- There are 9 foot compartments.
- Prolonged ischemia due to unidentified compartment syndrome may lead to irreversible destruction of tissue.
- Usually associated with calcaneal fracture or major midfoot fracture.
- Intense pain and swelling.
- Associated traumatic injury is usually present.
- Decreased sensation to the toes.
- Movement of toes causes more pain.
- Absent pulse or complete anaesthesia are late signs of compartment syndrome.
Tests and Imaging
- X-ray and MRI will demonstrate associated underlying injury but will not be able to specifically diagnose compartment syndrome.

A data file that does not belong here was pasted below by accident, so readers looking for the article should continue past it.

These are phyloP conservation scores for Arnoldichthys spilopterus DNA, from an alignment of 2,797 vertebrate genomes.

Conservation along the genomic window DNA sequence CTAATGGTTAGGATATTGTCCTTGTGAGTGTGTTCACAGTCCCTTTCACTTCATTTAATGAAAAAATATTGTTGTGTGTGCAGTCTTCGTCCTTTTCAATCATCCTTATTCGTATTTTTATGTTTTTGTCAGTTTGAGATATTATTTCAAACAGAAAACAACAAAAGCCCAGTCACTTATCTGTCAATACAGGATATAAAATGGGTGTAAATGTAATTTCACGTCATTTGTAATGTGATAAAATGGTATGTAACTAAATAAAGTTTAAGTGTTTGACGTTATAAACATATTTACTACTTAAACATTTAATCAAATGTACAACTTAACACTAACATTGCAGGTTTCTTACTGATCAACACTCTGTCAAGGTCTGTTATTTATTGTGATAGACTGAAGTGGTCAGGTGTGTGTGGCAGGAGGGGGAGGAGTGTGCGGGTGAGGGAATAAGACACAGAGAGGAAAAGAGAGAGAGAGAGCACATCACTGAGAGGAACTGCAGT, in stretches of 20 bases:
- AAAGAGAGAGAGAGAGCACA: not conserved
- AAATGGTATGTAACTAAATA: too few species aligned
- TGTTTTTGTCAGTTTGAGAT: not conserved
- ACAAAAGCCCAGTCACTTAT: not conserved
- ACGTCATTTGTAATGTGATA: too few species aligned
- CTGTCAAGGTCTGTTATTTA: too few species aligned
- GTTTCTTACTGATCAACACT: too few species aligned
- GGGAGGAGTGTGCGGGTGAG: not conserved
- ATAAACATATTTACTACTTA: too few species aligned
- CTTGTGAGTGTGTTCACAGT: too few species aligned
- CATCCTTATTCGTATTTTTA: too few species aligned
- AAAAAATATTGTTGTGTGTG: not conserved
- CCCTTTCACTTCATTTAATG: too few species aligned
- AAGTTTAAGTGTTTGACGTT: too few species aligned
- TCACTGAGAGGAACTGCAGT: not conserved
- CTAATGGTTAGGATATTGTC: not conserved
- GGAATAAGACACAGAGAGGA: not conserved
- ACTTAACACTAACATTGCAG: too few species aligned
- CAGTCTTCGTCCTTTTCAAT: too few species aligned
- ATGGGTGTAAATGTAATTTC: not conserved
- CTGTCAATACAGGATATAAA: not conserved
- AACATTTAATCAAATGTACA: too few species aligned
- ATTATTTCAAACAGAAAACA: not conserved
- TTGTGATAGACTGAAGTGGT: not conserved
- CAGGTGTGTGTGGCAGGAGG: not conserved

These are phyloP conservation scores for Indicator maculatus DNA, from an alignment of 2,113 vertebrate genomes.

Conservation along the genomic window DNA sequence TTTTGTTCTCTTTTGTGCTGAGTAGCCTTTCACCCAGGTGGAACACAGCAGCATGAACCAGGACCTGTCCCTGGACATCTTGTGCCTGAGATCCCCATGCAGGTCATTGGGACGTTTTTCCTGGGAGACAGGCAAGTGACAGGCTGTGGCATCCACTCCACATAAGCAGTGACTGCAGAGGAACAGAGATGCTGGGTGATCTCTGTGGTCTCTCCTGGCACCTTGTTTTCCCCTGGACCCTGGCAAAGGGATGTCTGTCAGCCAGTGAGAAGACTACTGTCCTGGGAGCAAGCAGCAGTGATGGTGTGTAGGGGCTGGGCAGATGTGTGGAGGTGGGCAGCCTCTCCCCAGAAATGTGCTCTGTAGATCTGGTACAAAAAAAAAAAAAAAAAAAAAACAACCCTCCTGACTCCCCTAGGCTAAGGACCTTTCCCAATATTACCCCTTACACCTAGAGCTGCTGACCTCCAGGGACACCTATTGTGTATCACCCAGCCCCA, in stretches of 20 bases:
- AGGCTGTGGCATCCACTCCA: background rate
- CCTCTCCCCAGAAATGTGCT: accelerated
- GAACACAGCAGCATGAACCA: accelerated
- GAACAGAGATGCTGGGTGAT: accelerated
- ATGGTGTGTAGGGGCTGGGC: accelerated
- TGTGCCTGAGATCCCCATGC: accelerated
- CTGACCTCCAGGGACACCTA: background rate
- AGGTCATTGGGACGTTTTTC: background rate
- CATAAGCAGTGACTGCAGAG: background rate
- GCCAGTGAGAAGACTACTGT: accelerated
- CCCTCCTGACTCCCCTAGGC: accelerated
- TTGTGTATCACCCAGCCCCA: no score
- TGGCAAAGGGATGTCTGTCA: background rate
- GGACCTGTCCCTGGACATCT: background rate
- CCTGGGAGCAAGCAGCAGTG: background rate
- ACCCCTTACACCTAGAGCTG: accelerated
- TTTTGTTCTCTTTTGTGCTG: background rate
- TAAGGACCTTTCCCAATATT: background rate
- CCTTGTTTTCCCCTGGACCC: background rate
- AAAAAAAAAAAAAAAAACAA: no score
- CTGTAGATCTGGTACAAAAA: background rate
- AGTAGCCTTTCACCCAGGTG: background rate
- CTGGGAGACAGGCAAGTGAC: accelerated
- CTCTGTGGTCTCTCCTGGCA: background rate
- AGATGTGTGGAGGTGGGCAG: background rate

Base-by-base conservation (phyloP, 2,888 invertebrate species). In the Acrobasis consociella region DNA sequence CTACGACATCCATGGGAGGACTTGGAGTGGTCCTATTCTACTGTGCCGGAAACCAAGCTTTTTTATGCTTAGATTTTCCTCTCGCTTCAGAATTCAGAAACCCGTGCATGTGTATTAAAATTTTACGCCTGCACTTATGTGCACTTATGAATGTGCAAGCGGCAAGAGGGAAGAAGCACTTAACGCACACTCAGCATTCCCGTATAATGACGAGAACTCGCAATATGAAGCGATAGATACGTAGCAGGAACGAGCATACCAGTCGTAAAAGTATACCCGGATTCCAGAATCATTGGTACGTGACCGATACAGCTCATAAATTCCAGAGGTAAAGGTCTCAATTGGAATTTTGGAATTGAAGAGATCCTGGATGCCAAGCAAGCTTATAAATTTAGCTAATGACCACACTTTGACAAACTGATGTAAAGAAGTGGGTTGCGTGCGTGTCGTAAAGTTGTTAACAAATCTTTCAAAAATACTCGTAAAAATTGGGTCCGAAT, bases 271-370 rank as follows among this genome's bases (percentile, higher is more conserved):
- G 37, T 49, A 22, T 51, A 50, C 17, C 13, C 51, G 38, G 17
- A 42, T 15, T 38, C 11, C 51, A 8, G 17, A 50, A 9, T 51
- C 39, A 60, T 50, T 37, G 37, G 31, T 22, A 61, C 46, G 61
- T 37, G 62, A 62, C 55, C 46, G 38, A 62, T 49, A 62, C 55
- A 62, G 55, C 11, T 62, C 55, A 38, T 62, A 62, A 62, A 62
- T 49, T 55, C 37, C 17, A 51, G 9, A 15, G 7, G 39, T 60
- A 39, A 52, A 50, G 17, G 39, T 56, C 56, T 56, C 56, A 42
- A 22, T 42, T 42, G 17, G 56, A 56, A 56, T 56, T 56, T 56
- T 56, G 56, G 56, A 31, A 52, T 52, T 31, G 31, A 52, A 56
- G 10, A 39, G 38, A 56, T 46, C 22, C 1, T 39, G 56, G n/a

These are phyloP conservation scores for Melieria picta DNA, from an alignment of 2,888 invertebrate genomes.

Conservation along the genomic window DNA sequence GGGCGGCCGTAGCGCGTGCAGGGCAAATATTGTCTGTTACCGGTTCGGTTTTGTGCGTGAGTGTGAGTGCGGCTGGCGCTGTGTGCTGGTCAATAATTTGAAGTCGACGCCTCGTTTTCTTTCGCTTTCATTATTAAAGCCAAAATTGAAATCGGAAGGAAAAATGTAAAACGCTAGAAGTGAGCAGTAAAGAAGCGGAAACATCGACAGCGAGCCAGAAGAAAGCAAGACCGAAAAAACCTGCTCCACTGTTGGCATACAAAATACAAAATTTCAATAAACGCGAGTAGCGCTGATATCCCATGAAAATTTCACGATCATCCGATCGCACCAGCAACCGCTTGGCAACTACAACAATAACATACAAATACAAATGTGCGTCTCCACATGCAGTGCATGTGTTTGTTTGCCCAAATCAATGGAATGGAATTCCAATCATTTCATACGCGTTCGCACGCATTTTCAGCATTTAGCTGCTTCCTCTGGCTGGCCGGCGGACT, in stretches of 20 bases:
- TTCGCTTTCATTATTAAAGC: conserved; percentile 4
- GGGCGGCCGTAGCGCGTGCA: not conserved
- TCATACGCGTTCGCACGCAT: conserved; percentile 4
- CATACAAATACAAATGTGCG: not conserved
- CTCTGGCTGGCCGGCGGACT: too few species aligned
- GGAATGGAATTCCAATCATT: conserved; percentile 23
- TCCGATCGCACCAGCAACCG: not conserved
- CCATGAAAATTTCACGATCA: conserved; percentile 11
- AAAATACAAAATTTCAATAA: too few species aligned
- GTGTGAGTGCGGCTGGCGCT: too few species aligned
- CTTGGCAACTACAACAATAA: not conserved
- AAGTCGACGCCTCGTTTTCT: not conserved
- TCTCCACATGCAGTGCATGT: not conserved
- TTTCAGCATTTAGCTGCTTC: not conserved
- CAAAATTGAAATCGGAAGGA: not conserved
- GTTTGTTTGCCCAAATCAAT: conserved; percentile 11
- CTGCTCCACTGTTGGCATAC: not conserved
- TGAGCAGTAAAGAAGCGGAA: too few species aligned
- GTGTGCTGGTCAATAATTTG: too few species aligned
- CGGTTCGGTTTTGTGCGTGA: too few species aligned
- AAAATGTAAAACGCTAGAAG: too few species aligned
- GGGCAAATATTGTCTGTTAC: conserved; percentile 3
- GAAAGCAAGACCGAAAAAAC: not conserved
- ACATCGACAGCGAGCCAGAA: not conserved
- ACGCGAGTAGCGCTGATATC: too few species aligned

- Compartment pressure monitoring is used to diagnose compartment syndrome.
- Pressure monitoring within the compartment less than diastolic blood pressure (less than 20-25 mmHg is suggestive of compartment syndrome)
- Refer to Emergency Department.
- Avoid activity in the area.
- Elevation of the lower extremity to the level or above the heart to lower mean arterial pressure reducing oxygen perfusion.
- Pneumatic intermittent impulse compression device to decrease interstitial pressure, improve venous return, and enhance arterial flow increasing osmotic resorption of the interstitial fluid.
- Emergency surgery for release or fasciotomy.